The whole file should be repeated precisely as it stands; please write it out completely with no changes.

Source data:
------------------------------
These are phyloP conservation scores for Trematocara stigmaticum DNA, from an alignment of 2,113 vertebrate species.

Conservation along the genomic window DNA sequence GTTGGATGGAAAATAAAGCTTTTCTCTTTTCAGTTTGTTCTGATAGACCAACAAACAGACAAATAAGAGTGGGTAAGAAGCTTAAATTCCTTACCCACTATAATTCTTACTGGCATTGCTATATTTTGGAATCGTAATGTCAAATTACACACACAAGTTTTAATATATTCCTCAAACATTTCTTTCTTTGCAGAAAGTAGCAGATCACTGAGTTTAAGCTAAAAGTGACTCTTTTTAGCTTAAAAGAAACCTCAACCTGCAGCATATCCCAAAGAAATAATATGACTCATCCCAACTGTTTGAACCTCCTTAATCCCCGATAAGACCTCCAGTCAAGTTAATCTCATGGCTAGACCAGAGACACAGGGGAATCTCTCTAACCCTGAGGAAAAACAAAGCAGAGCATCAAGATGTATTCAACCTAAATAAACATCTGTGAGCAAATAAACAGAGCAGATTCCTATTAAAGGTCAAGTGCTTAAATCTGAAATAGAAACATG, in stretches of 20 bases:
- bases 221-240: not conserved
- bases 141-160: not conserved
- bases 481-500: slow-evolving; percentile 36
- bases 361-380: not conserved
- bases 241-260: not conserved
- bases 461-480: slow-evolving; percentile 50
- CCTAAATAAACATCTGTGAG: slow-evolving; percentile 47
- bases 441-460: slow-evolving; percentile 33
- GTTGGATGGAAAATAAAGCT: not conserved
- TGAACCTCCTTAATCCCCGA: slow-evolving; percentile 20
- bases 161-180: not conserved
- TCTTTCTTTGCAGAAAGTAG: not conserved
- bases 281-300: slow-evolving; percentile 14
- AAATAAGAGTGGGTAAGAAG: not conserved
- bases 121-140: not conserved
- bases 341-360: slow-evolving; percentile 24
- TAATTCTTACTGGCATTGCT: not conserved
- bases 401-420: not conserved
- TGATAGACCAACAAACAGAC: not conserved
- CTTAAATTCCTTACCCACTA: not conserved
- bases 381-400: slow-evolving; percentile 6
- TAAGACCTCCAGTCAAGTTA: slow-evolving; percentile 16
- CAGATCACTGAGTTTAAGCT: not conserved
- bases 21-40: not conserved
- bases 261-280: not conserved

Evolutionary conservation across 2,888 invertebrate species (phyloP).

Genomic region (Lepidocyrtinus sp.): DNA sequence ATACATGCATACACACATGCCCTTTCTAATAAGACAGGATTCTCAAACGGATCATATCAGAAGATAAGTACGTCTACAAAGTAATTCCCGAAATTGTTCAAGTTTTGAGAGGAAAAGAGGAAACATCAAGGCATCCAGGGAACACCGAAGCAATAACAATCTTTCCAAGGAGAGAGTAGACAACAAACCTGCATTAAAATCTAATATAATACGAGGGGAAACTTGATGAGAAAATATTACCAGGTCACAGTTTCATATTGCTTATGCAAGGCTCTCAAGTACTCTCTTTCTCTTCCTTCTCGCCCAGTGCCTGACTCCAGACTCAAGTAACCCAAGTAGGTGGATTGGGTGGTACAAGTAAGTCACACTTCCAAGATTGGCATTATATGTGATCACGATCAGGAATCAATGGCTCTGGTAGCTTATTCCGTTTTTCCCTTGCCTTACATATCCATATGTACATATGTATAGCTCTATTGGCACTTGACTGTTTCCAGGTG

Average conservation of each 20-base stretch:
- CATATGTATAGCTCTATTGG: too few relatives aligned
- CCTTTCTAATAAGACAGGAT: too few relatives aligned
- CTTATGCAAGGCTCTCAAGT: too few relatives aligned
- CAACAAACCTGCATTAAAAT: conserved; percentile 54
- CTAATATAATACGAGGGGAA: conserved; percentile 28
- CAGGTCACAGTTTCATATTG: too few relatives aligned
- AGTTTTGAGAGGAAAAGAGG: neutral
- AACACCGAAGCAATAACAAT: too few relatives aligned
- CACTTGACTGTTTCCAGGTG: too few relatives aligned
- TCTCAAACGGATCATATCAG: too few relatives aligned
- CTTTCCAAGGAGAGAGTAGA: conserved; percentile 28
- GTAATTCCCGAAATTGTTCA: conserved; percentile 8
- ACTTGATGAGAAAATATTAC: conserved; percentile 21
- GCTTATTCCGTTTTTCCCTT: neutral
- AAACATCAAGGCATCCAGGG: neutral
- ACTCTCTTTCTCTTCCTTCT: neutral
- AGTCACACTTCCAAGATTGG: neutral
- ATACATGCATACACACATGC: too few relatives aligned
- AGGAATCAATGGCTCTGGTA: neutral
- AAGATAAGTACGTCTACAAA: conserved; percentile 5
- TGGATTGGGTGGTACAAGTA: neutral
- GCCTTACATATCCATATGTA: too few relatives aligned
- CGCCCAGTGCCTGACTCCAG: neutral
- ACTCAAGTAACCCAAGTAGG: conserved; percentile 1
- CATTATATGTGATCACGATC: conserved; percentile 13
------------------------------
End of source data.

These are phyloP conservation scores for Trematocara stigmaticum DNA, from an alignment of 2,113 vertebrate species.

Conservation along the genomic window DNA sequence GTTGGATGGAAAATAAAGCTTTTCTCTTTTCAGTTTGTTCTGATAGACCAACAAACAGACAAATAAGAGTGGGTAAGAAGCTTAAATTCCTTACCCACTATAATTCTTACTGGCATTGCTATATTTTGGAATCGTAATGTCAAATTACACACACAAGTTTTAATATATTCCTCAAACATTTCTTTCTTTGCAGAAAGTAGCAGATCACTGAGTTTAAGCTAAAAGTGACTCTTTTTAGCTTAAAAGAAACCTCAACCTGCAGCATATCCCAAAGAAATAATATGACTCATCCCAACTGTTTGAACCTCCTTAATCCCCGATAAGACCTCCAGTCAAGTTAATCTCATGGCTAGACCAGAGACACAGGGGAATCTCTCTAACCCTGAGGAAAAACAAAGCAGAGCATCAAGATGTATTCAACCTAAATAAACATCTGTGAGCAAATAAACAGAGCAGATTCCTATTAAAGGTCAAGTGCTTAAATCTGAAATAGAAACATG, in stretches of 20 bases:
- bases 221-240: not conserved
- bases 141-160: not conserved
- bases 481-500: slow-evolving; percentile 36
- bases 361-380: not conserved
- bases 241-260: not conserved
- bases 461-480: slow-evolving; percentile 50
- CCTAAATAAACATCTGTGAG: slow-evolving; percentile 47
- bases 441-460: slow-evolving; percentile 33
- GTTGGATGGAAAATAAAGCT: not conserved
- TGAACCTCCTTAATCCCCGA: slow-evolving; percentile 20
- bases 161-180: not conserved
- TCTTTCTTTGCAGAAAGTAG: not conserved
- bases 281-300: slow-evolving; percentile 14
- AAATAAGAGTGGGTAAGAAG: not conserved
- bases 121-140: not conserved
- bases 341-360: slow-evolving; percentile 24
- TAATTCTTACTGGCATTGCT: not conserved
- bases 401-420: not conserved
- TGATAGACCAACAAACAGAC: not conserved
- CTTAAATTCCTTACCCACTA: not conserved
- bases 381-400: slow-evolving; percentile 6
- TAAGACCTCCAGTCAAGTTA: slow-evolving; percentile 16
- CAGATCACTGAGTTTAAGCT: not conserved
- bases 21-40: not conserved
- bases 261-280: not conserved

Evolutionary conservation across 2,888 invertebrate species (phyloP).

Genomic region (Lepidocyrtinus sp.): DNA sequence ATACATGCATACACACATGCCCTTTCTAATAAGACAGGATTCTCAAACGGATCATATCAGAAGATAAGTACGTCTACAAAGTAATTCCCGAAATTGTTCAAGTTTTGAGAGGAAAAGAGGAAACATCAAGGCATCCAGGGAACACCGAAGCAATAACAATCTTTCCAAGGAGAGAGTAGACAACAAACCTGCATTAAAATCTAATATAATACGAGGGGAAACTTGATGAGAAAATATTACCAGGTCACAGTTTCATATTGCTTATGCAAGGCTCTCAAGTACTCTCTTTCTCTTCCTTCTCGCCCAGTGCCTGACTCCAGACTCAAGTAACCCAAGTAGGTGGATTGGGTGGTACAAGTAAGTCACACTTCCAAGATTGGCATTATATGTGATCACGATCAGGAATCAATGGCTCTGGTAGCTTATTCCGTTTTTCCCTTGCCTTACATATCCATATGTACATATGTATAGCTCTATTGGCACTTGACTGTTTCCAGGTG

Average conservation of each 20-base stretch:
- CATATGTATAGCTCTATTGG: too few relatives aligned
- CCTTTCTAATAAGACAGGAT: too few relatives aligned
- CTTATGCAAGGCTCTCAAGT: too few relatives aligned
- CAACAAACCTGCATTAAAAT: conserved; percentile 54
- CTAATATAATACGAGGGGAA: conserved; percentile 28
- CAGGTCACAGTTTCATATTG: too few relatives aligned
- AGTTTTGAGAGGAAAAGAGG: neutral
- AACACCGAAGCAATAACAAT: too few relatives aligned
- CACTTGACTGTTTCCAGGTG: too few relatives aligned
- TCTCAAACGGATCATATCAG: too few relatives aligned
- CTTTCCAAGGAGAGAGTAGA: conserved; percentile 28
- GTAATTCCCGAAATTGTTCA: conserved; percentile 8
- ACTTGATGAGAAAATATTAC: conserved; percentile 21
- GCTTATTCCGTTTTTCCCTT: neutral
- AAACATCAAGGCATCCAGGG: neutral
- ACTCTCTTTCTCTTCCTTCT: neutral
- AGTCACACTTCCAAGATTGG: neutral
- ATACATGCATACACACATGC: too few relatives aligned
- AGGAATCAATGGCTCTGGTA: neutral
- AAGATAAGTACGTCTACAAA: conserved; percentile 5
- TGGATTGGGTGGTACAAGTA: neutral
- GCCTTACATATCCATATGTA: too few relatives aligned
- CGCCCAGTGCCTGACTCCAG: neutral
- ACTCAAGTAACCCAAGTAGG: conserved; percentile 1
- CATTATATGTGATCACGATC: conserved; percentile 13